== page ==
// If a is an object, the result is false.
a = {}
console.log(!a) // false

Nullish Coalescing:

This is represented by two question marks ??. It returns the right operand if the left operand is null or undefined. If the left operand is not null or undefined, it returns the left operand. It returns the first truthy value of the expression.

//Syntax
null ?? "default" // "default"
const foobar = null ?? "fallback"
console.log(foobar) // 'fallback'
const bar = "rice" ?? "beans"
console.log(bar) // 'rice'
// Example 2
const staff = {
name: "John",
age: 30,
isAdmin: true,
}
const staffName = staff.name ?? "Guest"
const staffAge = staff.age ?? 18
const staffAddress = staff.address ?? "Unknown"
const staffIsAdmin = staff.isAdmin ?? false
console.log(staffName, staffAge, staffAddress, staffIsAdmin) // John 30 Unknown true

ORDER OF PRECEDENCE OF LOGICAL OPERATORS

The logical operators are evaluated from left to right., but when used together in an expression there is an order of precedence. The order of precedence is:

1. Logical NOT
2. Logical AND
3. Logical OR
4. Nullish Coalescing
Logical OperatorPRECEDENCE
Logical NOTHigh
Logical ANDMedium
Logical ORLow

For example,

a && b || c is evaluated as (a && b) || c
a || b && c is evaluated as a || (b && c)
a && b && c || d is evaluated as (a && b && c) || d
a || b || c && d is evaluated as a || b || (c && d)
a && b || c && d is evaluated as (a && b) || (c && d)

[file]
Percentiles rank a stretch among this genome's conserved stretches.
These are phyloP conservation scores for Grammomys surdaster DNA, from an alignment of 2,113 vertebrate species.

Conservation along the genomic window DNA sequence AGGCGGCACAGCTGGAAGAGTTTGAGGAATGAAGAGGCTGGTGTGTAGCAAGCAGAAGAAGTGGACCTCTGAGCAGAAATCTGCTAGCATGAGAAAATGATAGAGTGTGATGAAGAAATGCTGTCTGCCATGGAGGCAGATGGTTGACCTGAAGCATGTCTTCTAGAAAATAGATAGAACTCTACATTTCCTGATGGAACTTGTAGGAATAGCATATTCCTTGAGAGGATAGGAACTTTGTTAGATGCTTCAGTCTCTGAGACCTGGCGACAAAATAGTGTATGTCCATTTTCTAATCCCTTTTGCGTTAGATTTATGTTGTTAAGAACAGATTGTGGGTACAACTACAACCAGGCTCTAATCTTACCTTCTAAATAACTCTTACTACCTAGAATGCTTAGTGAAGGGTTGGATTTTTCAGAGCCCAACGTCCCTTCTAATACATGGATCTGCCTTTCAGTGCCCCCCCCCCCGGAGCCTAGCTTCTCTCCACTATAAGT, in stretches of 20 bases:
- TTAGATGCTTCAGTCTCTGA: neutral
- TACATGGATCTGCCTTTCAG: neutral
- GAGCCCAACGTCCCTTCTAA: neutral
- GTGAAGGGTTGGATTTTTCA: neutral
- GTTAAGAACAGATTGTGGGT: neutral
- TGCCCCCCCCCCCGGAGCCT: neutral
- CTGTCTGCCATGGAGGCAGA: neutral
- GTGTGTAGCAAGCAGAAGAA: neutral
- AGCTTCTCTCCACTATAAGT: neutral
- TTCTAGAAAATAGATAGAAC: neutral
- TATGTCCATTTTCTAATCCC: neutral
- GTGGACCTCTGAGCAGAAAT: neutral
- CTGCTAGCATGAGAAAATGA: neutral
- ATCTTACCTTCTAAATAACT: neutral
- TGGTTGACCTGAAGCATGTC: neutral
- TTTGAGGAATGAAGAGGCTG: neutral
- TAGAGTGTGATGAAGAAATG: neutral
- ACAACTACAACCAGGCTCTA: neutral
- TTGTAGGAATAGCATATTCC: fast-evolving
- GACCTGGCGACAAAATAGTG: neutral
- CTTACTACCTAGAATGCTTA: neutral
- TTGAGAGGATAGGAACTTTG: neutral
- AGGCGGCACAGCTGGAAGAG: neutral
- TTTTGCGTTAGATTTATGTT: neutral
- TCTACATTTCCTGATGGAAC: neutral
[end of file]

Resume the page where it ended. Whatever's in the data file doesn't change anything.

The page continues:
!(a && b) || c && d is evaluated as (!(a && b) || (c && d))
!a || b && c is evaluated as !a || (b && c)
!a && b || c is evaluated as (!a && b) || c

Parentheses can be used to clarify the precedence of the logical operators. For example, the following expression is evaluated as (a && b) || c: (a && b) || c. The parentheses are not necessary, but they are used to clarify the precedence of the logical operators. The following expression is evaluated as a || (b && c): a || (b && c).

(a && b) || c is evaluated as (a && b) || c
(a || b) && c is evaluated as (a || b) && c

DIFFERENCE BETWEEN LOGICAL OR AND NULLISH COALESCING ( || vs ??)

The OR operator uses the right operand if the left operand is falsy, but the Nullish coalescing operator uses the right operand if the left operand is null or undefined, ie, only null and undefined are falsy.

Falsy values for OR operator: false, 0, "", null, undefined

Falsy values for null coalescing operator: null, undefined

false || "age" // 'age'
false ?? "age" // false
null || "age" // 'age'
null ?? "age" // 'age'
"" || "age" // 'age'
"" ?? "age" // ''
0 || "age" //'age'
0 ?? "age" //0

When should you use either the logical OR or the nullish coalescing operator? ?? only works for null and undefined values, so only use this if false, 0 or an empty string are valid values for your expression and you only want to protect against null or undefined.

|| use this when you expect your value to be valid and not have any falsy values, that is, you don't expect an empty string or 0 or false, or null or undefined.